Legal Ethics, Patients’ Rights, and HIV / AIDS

Legal Ethics, Patients’ Rights, and HIV / AIDS

Introduction

This papers deals legal ethics and patients’ rights in the context of HIV/AIDS.  The HIV epidemic continues to spread around the globe posing a challenge to human rights and protection of people living with HIV. The introduction of HIV/AIDS pandemic poses a wide range of ethical and legal changes. These challenges include disability rights, disclosure and confidentiality, financial resources, treatments, employment rights, co

HIV/AIDS

HIV/AIDS is an abbreviation for Human Immunodeficiency Virus/ Acquired Immunodeficiency Syndrome. One is said to have HIV/AIDS when the CD count is below the normal level. An infected person has a compromised immunity. HIV/AIDS is transmitted in many ways including sexual intercourse, through sharing sharp objects like needles, mother-infant.[1] Since HIV/AIDS is largely a behaviorally spread epidemic, HIV transmission can be prevented via behavioral modifications, such as use of condom during sex, avoiding sharing needles, as well as employing therapeutic intervention to decrease mother to infant transmission of HIV/AIDS.[2]

There are HIV/AIDS challenges that call for legal and ethical considerations. Ethical issues include discrimination, stigma, and misconception. Legal problems include behaviors jeopardizing public health, mandatory testing, and disclosure.

HIV/AIDS continues to be characterized by discrimination and stigma against certain groups. Discrimination jeopardizes fair allocation of access to HIV/AIDS-related services for care and prevention. A person whose seropositive HIV status is publicly known by friends, co-workers and family may become a subject of rejection, malicious gossip and victimization.[3] Despite raising awareness and education initiatives, the fear of death continues to the factor determining stigmatization. People fear acquiring the infection when that interacting with infected person. In addition to that, HIV positive persons are considered to be personally liable for acquiring HIV.  Thus, individuals who are HIV positive do not disclose their status due to fear of stigma and discrimination.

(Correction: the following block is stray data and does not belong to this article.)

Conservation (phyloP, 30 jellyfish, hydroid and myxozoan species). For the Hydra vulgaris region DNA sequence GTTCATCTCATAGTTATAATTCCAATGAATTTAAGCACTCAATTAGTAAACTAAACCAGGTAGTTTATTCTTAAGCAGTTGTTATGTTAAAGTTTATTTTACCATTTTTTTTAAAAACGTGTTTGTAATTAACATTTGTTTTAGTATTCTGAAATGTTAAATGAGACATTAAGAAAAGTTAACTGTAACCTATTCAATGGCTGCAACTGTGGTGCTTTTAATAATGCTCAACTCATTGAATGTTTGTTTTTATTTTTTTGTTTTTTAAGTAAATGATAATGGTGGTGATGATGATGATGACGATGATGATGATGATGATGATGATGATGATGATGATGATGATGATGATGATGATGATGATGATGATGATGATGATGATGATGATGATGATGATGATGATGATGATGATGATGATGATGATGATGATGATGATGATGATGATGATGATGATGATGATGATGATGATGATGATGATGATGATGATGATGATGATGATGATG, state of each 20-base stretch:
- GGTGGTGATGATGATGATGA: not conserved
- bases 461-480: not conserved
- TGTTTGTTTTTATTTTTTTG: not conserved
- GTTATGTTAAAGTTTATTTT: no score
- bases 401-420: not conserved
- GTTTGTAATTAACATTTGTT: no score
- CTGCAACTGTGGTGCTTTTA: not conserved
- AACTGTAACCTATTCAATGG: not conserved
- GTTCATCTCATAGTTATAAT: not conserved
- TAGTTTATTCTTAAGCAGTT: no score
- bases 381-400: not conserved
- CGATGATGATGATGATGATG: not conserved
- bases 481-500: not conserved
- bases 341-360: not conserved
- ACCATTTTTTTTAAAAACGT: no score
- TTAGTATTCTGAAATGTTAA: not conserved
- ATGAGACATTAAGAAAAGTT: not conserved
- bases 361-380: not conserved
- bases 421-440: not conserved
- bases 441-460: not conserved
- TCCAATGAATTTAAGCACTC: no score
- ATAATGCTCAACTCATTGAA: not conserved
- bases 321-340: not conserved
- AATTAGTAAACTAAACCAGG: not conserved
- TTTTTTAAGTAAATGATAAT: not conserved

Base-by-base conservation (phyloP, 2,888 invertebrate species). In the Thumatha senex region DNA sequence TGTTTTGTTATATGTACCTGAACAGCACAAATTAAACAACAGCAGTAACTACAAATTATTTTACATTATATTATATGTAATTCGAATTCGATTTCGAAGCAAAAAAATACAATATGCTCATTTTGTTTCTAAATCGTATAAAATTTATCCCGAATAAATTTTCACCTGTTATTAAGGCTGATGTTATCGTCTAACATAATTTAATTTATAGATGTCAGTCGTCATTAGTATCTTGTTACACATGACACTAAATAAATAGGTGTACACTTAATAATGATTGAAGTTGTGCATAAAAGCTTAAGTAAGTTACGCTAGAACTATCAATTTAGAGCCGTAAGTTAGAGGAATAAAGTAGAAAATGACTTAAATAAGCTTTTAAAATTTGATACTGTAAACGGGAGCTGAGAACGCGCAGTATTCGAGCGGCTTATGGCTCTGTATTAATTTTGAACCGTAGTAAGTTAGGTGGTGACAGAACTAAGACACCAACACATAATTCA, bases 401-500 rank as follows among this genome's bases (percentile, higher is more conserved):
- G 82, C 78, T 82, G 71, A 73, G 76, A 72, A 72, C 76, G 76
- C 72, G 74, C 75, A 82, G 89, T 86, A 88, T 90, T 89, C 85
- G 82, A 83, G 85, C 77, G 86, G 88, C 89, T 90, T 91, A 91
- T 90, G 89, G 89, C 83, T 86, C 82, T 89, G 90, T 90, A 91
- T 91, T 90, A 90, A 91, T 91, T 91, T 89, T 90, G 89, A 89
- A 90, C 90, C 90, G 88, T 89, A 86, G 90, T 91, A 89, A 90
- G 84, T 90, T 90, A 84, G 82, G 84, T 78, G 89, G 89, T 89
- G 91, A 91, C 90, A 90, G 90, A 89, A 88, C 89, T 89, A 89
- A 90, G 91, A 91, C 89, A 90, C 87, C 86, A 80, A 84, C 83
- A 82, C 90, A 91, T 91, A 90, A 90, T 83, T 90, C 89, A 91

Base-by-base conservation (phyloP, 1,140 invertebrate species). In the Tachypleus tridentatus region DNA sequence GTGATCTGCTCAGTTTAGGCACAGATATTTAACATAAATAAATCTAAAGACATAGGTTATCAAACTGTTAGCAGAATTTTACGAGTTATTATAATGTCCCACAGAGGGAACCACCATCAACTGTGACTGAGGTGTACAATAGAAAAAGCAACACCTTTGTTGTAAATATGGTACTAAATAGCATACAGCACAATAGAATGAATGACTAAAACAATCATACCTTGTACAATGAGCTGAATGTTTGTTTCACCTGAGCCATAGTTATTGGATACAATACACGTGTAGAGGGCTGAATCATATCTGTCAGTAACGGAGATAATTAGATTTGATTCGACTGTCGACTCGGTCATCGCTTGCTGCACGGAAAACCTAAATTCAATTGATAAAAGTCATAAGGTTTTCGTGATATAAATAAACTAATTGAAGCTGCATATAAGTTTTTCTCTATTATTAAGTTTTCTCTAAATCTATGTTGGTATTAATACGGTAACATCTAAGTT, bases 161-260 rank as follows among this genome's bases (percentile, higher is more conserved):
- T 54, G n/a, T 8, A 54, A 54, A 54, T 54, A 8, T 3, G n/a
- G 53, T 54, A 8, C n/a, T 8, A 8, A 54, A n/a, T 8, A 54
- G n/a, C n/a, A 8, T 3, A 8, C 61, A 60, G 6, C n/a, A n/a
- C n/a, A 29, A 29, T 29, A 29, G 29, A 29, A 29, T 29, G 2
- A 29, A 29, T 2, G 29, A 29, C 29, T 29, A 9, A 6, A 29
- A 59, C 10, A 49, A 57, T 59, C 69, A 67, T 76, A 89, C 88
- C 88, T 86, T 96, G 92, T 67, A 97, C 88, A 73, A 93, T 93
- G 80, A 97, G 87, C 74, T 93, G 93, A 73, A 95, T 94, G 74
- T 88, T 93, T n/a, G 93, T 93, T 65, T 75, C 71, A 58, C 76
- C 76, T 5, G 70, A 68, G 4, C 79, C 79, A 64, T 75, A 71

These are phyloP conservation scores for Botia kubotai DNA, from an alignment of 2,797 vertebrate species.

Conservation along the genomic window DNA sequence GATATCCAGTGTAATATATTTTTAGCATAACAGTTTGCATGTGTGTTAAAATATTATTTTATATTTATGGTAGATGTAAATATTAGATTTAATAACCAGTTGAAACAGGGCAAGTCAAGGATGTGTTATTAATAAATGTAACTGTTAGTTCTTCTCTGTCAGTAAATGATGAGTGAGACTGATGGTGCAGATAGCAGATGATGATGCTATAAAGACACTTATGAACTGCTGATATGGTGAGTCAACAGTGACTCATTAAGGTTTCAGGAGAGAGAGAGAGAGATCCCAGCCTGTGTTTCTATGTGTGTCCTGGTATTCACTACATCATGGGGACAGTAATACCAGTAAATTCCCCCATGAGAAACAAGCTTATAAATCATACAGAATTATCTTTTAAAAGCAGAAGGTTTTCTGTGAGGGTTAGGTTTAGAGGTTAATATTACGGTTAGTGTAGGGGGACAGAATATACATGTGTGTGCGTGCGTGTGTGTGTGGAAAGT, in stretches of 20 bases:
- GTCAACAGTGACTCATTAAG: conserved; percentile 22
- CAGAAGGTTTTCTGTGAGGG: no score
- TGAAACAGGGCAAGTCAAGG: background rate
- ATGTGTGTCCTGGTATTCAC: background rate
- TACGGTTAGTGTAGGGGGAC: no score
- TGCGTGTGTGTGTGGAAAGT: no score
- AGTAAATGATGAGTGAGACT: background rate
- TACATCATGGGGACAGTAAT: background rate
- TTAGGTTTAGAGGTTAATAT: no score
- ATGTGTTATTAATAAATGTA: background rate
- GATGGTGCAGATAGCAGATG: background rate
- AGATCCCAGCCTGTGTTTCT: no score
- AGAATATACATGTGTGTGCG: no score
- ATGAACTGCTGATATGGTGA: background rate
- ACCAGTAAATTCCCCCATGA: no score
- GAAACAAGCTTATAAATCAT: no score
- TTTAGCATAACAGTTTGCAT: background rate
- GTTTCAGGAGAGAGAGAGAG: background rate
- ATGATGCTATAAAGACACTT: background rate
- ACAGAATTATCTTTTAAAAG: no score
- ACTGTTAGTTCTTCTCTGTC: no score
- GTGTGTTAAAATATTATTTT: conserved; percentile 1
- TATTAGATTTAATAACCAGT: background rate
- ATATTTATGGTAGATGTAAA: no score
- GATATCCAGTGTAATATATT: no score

People living with HIV/AIDS are safeguarded against discrimination under Disabilities Act of 1990 and the Rehabilitation Act of 1973. Under these two pieces, people living with HIV/AIDS are allowed to take part in services provided to others.[4]  Both laws disallow discrimination against qualified individuals based on HIV status. Human service agencies that receive federal assistance or funds are also prohibited from discriminating against people living with HIV/AIDS.

There are many situations in which people living with HIV are denied promotion, denied jobs or laid off.  It is unlawful to discriminate against individuals with HIV/AIDS in public accommodations, and housing. It is unlawful for health and social service providers to disclose that an individual is HIV positive. No individual may need HIV testing as the prerequisite for hiring and continued employment….

[1] Usha Baveja K, Diagnosis and Management of HIV/AIDS: A Clinician’s Perspective (New Delhi: BI Publications, 2004): 405.

[2] Ibid, p.405

[3] Vineet Kaur & Gurmohan Singh, Ethical and legal issues in AIDS. Indian Journal of Sex Transmission Diseases & AIDS, 29.2(2008):65

[4] Office for Civil Rights. Know the rights that protect individuals with HIV and AIDS. Retrieved on May 31, 2016 from http://www.hhs.gov/sites/default/files/knowyourrightshivaidsfactsheet.pdf

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